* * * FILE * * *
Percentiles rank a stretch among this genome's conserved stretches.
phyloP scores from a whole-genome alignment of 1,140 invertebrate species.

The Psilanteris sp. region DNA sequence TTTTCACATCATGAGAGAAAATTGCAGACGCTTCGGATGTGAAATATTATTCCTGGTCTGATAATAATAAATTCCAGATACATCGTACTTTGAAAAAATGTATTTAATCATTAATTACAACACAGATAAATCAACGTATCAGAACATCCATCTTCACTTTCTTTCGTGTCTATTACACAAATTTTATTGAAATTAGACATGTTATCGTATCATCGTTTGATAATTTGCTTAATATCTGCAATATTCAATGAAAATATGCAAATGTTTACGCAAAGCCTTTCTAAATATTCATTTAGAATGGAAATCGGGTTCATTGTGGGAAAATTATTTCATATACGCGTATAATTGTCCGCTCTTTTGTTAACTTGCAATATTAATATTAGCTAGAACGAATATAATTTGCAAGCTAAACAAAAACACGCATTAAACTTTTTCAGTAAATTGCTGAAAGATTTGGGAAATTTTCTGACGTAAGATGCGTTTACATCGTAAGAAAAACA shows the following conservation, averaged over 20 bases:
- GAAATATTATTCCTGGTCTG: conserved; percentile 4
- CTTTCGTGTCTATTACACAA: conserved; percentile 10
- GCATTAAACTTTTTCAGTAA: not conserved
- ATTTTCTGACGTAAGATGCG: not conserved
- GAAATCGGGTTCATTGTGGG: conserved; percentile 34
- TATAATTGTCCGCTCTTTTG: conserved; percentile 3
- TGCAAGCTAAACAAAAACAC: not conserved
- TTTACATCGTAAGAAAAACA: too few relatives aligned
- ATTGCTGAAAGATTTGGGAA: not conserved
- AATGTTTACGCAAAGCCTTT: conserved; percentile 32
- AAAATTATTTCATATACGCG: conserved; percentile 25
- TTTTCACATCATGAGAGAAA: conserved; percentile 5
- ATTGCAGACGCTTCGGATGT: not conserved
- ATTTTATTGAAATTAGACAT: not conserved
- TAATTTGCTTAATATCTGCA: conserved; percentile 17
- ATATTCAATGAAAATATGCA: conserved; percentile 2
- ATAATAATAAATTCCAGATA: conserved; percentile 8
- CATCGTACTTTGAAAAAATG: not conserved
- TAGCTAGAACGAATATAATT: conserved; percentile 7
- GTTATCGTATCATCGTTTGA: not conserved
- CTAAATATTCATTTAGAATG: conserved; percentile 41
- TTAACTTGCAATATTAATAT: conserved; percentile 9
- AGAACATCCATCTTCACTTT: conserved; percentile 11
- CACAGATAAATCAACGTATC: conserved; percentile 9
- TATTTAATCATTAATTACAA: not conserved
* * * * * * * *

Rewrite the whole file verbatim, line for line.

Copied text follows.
Percentiles rank a stretch among this genome's conserved stretches.
phyloP scores from a whole-genome alignment of 1,140 invertebrate species.

The Psilanteris sp. region DNA sequence TTTTCACATCATGAGAGAAAATTGCAGACGCTTCGGATGTGAAATATTATTCCTGGTCTGATAATAATAAATTCCAGATACATCGTACTTTGAAAAAATGTATTTAATCATTAATTACAACACAGATAAATCAACGTATCAGAACATCCATCTTCACTTTCTTTCGTGTCTATTACACAAATTTTATTGAAATTAGACATGTTATCGTATCATCGTTTGATAATTTGCTTAATATCTGCAATATTCAATGAAAATATGCAAATGTTTACGCAAAGCCTTTCTAAATATTCATTTAGAATGGAAATCGGGTTCATTGTGGGAAAATTATTTCATATACGCGTATAATTGTCCGCTCTTTTGTTAACTTGCAATATTAATATTAGCTAGAACGAATATAATTTGCAAGCTAAACAAAAACACGCATTAAACTTTTTCAGTAAATTGCTGAAAGATTTGGGAAATTTTCTGACGTAAGATGCGTTTACATCGTAAGAAAAACA shows the following conservation, averaged over 20 bases:
- GAAATATTATTCCTGGTCTG: conserved; percentile 4
- CTTTCGTGTCTATTACACAA: conserved; percentile 10
- GCATTAAACTTTTTCAGTAA: not conserved
- ATTTTCTGACGTAAGATGCG: not conserved
- GAAATCGGGTTCATTGTGGG: conserved; percentile 34
- TATAATTGTCCGCTCTTTTG: conserved; percentile 3
- TGCAAGCTAAACAAAAACAC: not conserved
- TTTACATCGTAAGAAAAACA: too few relatives aligned
- ATTGCTGAAAGATTTGGGAA: not conserved
- AATGTTTACGCAAAGCCTTT: conserved; percentile 32
- AAAATTATTTCATATACGCG: conserved; percentile 25
- TTTTCACATCATGAGAGAAA: conserved; percentile 5
- ATTGCAGACGCTTCGGATGT: not conserved
- ATTTTATTGAAATTAGACAT: not conserved
- TAATTTGCTTAATATCTGCA: conserved; percentile 17
- ATATTCAATGAAAATATGCA: conserved; percentile 2
- ATAATAATAAATTCCAGATA: conserved; percentile 8
- CATCGTACTTTGAAAAAATG: not conserved
- TAGCTAGAACGAATATAATT: conserved; percentile 7
- GTTATCGTATCATCGTTTGA: not conserved
- CTAAATATTCATTTAGAATG: conserved; percentile 41
- TTAACTTGCAATATTAATAT: conserved; percentile 9
- AGAACATCCATCTTCACTTT: conserved; percentile 11
- CACAGATAAATCAACGTATC: conserved; percentile 9
- TATTTAATCATTAATTACAA: not conserved